"Where Bobby lives there is a hill—
A hill so steep and high,
'Twould fill the bill for Jack and Jill
Their famous act to try
Once Bobby's go-cart broke away
And down this hill it kited.
The careless Nurse screamed in dismay
But Bobby was delighted…"
Long before Richard Scarry or Dr. Seuss, an American artist delighted a generation of children and their parents with hilarious, topsy-turvy illustrations and slightly subversive tales told in rhyme. This was illustrator/author Peter Newell.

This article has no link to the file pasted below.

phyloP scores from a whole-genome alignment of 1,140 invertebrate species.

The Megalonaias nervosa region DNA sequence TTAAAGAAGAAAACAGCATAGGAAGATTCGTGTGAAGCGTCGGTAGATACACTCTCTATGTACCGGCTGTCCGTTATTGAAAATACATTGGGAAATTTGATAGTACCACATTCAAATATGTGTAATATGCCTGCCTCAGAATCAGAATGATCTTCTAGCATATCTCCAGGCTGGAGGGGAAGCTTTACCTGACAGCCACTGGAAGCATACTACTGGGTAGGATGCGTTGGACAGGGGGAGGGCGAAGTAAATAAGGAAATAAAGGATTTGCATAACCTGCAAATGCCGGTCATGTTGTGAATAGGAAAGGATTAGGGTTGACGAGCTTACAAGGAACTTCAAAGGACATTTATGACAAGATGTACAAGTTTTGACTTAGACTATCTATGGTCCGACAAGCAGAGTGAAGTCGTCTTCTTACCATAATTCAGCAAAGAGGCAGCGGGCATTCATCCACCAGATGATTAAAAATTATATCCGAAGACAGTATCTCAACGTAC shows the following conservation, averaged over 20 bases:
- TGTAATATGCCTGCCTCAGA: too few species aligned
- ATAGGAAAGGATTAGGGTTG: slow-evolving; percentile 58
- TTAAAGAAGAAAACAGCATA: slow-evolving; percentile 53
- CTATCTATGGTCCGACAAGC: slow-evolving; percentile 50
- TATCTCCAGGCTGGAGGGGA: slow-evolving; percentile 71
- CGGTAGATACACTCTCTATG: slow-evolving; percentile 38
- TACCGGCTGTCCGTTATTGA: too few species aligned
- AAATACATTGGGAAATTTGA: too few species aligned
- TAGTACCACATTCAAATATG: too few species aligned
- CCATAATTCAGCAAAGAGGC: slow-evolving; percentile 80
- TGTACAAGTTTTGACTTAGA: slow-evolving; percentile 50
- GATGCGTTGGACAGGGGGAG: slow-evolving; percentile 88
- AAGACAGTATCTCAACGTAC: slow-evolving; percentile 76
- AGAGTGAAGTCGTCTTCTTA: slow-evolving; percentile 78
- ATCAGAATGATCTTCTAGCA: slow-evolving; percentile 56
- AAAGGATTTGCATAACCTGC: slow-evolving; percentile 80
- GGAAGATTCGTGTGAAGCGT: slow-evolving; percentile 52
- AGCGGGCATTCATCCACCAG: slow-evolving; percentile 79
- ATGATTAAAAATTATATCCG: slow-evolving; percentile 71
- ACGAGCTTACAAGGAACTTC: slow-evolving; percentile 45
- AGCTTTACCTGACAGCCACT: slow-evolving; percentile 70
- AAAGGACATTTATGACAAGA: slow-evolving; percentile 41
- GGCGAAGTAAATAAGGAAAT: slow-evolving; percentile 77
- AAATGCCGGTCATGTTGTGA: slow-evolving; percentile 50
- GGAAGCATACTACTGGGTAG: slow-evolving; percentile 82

Originally published in 1910, The Slant Book remains as profoundly enjoyable and incredibly popular as ever. Shaped like a rhomboid, the humorous text and funny illustrations are also slanted to create an adventurous tale. This classic work will delight readers of all ages as they follow a go-cart, a newsboy and a careening baby carriage down a hill.
Peter Newell (1862-1924) began his career as an artist drawing portraits, using crayons as his medium. In his fantastic humor, many believe, is the first appearance of the gentle humor of the absurd which The New Yorker has subsequently developed to such a high level.